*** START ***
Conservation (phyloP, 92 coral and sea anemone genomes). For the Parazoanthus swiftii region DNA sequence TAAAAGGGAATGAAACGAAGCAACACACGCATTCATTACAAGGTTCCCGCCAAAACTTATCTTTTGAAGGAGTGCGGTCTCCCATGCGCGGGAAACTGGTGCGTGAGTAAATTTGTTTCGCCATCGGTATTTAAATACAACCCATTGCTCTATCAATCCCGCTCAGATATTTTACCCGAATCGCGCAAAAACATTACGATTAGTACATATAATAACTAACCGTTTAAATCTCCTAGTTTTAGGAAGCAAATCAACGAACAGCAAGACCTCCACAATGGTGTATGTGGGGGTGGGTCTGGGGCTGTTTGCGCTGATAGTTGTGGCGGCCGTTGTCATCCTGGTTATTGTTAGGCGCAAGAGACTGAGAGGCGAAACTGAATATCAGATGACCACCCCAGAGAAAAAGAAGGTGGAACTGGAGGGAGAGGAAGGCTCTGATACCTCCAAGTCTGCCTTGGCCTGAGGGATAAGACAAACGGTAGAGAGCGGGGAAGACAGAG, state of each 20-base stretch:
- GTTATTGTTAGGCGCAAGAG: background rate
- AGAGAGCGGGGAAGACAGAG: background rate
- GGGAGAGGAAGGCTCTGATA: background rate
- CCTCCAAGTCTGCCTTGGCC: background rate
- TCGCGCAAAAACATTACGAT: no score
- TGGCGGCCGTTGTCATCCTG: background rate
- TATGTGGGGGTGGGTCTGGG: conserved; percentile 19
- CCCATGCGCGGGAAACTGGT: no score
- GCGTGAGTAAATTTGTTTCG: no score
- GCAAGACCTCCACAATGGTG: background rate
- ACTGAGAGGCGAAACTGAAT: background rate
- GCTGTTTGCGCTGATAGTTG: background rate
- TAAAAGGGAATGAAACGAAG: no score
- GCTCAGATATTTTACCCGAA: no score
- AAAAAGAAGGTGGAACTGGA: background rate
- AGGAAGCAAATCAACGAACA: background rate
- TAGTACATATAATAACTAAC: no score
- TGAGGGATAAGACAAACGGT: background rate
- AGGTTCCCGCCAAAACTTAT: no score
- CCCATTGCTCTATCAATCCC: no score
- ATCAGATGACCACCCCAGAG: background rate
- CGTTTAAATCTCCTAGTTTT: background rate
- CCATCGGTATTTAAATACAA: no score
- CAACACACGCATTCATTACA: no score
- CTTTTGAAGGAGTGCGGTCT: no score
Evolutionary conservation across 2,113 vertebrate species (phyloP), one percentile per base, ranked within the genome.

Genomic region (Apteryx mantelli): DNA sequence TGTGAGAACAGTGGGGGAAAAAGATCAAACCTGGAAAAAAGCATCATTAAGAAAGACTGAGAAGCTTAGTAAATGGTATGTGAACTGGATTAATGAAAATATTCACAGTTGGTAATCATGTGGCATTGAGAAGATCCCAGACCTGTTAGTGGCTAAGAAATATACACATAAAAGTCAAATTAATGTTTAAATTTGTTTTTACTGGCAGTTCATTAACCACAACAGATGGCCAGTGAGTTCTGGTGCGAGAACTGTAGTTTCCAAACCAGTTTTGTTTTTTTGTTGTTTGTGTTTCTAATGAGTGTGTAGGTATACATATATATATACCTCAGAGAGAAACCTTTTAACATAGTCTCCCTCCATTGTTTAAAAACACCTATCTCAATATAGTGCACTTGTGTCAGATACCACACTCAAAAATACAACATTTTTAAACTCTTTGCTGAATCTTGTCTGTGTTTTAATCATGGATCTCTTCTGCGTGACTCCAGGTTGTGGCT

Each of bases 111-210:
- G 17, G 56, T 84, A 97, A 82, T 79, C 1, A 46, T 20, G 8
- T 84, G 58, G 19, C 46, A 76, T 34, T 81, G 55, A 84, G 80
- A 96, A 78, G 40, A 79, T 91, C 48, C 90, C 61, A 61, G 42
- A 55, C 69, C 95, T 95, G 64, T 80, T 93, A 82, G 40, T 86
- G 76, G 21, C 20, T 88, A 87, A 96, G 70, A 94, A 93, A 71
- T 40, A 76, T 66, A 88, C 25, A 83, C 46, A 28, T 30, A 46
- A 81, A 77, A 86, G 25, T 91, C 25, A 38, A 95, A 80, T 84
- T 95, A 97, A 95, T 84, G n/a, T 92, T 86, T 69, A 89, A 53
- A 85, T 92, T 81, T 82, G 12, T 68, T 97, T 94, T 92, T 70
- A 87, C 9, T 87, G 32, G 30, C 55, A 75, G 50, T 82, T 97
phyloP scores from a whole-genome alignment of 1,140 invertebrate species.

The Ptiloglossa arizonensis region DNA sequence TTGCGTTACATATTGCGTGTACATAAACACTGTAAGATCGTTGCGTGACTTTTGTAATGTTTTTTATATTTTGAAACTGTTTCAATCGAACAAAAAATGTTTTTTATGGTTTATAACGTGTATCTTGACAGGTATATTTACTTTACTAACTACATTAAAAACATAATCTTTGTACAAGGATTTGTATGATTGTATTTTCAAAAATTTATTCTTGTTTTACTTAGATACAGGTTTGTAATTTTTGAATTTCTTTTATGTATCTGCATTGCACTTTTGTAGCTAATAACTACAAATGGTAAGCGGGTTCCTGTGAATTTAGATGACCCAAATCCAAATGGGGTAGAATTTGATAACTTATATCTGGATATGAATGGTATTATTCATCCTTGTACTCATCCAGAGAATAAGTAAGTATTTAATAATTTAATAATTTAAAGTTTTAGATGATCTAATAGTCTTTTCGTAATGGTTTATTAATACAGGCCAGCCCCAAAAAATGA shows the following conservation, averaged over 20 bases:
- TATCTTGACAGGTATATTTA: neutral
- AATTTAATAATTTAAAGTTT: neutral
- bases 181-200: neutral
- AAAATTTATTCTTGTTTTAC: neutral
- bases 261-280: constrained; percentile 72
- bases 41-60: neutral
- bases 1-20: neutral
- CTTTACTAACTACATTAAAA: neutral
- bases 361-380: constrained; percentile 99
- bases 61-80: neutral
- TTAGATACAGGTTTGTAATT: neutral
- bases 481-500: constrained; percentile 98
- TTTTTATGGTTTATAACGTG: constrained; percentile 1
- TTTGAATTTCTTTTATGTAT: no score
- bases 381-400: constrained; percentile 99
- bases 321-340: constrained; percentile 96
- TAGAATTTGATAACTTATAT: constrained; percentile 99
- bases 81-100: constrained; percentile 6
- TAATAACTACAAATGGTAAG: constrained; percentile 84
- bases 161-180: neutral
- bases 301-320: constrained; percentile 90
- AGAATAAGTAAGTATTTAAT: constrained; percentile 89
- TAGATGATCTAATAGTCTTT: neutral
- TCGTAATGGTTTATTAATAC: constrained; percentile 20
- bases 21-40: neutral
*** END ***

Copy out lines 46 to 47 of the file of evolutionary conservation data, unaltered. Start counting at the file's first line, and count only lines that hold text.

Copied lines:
- bases 261-280: constrained; percentile 72
- bases 41-60: neutral